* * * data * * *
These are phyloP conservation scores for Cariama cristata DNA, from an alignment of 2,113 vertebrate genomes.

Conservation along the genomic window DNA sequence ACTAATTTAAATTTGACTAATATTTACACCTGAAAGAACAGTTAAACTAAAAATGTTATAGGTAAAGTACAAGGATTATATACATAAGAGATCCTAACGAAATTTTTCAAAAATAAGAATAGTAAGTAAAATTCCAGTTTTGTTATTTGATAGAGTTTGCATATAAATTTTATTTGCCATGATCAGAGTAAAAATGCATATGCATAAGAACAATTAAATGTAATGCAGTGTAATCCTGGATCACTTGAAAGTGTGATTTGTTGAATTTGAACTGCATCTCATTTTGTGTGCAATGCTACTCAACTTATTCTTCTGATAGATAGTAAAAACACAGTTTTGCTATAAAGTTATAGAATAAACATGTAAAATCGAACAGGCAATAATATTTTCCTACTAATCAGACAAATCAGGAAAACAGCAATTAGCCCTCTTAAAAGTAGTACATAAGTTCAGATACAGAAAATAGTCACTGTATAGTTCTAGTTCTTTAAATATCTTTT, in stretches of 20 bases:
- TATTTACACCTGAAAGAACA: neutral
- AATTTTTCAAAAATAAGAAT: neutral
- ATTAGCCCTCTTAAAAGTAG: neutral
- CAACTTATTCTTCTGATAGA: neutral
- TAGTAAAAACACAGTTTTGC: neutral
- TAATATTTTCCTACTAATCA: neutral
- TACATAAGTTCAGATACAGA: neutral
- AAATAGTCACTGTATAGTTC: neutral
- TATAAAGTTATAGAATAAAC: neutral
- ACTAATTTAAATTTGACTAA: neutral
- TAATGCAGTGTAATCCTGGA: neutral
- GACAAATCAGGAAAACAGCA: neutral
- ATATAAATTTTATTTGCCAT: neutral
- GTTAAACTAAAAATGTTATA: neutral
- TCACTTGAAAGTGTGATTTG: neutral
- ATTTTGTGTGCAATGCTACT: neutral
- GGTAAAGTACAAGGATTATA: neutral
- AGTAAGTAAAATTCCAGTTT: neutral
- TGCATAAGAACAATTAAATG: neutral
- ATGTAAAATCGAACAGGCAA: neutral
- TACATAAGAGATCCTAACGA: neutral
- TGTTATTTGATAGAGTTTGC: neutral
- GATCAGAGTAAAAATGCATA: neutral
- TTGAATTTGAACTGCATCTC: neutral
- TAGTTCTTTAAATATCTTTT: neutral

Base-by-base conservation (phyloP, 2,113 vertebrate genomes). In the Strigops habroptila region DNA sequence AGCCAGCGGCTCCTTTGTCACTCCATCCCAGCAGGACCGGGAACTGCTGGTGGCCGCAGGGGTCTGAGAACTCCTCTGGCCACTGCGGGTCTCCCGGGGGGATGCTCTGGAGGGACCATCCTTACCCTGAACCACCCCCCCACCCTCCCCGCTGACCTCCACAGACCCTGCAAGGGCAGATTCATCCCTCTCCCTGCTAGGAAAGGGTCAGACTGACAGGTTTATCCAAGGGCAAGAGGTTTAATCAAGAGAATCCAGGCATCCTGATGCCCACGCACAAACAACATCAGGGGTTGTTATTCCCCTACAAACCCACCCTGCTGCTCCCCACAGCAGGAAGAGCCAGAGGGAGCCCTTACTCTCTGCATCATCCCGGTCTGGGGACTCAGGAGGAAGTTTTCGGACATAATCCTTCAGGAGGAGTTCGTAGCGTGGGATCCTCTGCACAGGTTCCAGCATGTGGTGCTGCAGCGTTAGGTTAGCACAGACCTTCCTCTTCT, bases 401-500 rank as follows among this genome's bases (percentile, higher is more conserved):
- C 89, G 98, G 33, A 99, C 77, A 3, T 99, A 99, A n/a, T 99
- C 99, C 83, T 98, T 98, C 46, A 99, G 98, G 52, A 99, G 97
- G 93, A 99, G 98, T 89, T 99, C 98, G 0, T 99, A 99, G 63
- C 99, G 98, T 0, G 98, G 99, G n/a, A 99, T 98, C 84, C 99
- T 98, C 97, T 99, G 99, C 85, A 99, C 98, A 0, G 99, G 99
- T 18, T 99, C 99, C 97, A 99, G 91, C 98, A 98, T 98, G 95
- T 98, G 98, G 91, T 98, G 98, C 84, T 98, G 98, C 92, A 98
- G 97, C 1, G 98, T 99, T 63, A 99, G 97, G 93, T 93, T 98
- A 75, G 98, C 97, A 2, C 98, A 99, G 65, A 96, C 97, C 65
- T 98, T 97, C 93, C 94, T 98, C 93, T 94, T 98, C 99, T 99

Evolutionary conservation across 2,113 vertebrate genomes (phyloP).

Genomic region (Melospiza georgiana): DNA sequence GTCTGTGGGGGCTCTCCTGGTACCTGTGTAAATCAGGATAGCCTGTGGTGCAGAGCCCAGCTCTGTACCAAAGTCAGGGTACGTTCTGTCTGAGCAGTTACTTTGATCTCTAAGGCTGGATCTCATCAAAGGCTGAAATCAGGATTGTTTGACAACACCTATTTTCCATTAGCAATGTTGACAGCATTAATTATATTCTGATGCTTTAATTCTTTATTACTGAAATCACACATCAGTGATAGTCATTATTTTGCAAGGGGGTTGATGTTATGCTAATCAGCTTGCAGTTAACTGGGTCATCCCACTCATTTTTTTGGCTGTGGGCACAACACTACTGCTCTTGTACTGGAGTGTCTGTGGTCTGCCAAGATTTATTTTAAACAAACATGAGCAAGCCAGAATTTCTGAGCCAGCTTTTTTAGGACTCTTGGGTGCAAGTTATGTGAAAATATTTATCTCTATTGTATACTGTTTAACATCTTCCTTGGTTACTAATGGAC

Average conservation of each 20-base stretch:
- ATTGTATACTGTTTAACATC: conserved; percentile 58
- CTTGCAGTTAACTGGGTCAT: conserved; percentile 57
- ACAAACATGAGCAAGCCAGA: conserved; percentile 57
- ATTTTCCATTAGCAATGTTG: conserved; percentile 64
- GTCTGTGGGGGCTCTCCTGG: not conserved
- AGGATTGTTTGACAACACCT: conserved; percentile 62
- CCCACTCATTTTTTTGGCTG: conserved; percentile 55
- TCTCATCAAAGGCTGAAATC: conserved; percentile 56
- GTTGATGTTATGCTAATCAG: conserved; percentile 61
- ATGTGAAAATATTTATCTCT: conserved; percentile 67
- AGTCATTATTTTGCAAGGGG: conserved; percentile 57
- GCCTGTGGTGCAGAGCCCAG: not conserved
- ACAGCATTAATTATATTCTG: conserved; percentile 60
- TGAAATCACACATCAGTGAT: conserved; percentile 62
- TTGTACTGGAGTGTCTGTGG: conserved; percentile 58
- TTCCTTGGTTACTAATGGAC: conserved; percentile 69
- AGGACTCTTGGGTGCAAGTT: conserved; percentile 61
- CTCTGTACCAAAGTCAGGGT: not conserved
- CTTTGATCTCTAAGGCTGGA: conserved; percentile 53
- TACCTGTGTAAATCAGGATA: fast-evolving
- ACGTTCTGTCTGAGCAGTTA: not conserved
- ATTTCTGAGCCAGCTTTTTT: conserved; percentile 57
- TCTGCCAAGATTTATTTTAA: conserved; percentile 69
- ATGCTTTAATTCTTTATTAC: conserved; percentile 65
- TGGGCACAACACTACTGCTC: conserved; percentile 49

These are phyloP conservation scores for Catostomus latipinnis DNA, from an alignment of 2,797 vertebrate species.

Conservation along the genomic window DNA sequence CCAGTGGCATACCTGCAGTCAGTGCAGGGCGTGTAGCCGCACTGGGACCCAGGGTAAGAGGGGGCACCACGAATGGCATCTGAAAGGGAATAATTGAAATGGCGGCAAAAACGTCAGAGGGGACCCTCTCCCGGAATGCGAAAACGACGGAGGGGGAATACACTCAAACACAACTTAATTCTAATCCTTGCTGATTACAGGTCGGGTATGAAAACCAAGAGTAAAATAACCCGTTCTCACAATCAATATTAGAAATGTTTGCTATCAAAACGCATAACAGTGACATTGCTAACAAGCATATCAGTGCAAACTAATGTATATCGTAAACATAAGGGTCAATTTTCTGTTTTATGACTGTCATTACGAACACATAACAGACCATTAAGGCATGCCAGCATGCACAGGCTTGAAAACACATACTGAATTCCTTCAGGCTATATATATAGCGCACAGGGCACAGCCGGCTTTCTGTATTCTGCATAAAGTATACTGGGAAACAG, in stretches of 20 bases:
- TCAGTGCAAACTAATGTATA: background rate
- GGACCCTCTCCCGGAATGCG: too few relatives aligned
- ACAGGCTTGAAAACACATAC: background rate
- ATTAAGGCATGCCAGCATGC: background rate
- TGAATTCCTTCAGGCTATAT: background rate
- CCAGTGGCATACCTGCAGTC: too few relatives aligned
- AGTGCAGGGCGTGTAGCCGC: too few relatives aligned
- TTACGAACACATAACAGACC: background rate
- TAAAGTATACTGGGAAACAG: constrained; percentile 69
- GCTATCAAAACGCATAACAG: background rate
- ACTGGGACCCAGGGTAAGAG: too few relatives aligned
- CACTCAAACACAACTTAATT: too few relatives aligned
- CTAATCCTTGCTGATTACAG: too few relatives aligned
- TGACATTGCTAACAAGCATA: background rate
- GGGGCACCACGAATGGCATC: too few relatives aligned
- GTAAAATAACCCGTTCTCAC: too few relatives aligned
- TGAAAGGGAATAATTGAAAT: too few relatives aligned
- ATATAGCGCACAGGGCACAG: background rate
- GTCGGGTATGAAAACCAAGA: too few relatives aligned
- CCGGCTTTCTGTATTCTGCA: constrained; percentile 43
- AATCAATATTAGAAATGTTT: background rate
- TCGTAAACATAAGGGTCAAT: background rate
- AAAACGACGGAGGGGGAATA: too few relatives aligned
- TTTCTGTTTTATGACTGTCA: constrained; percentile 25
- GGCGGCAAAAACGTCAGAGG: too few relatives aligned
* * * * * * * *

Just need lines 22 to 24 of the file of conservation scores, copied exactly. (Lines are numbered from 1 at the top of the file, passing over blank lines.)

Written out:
- ATGTAAAATCGAACAGGCAA: neutral
- TACATAAGAGATCCTAACGA: neutral
- TGTTATTTGATAGAGTTTGC: neutral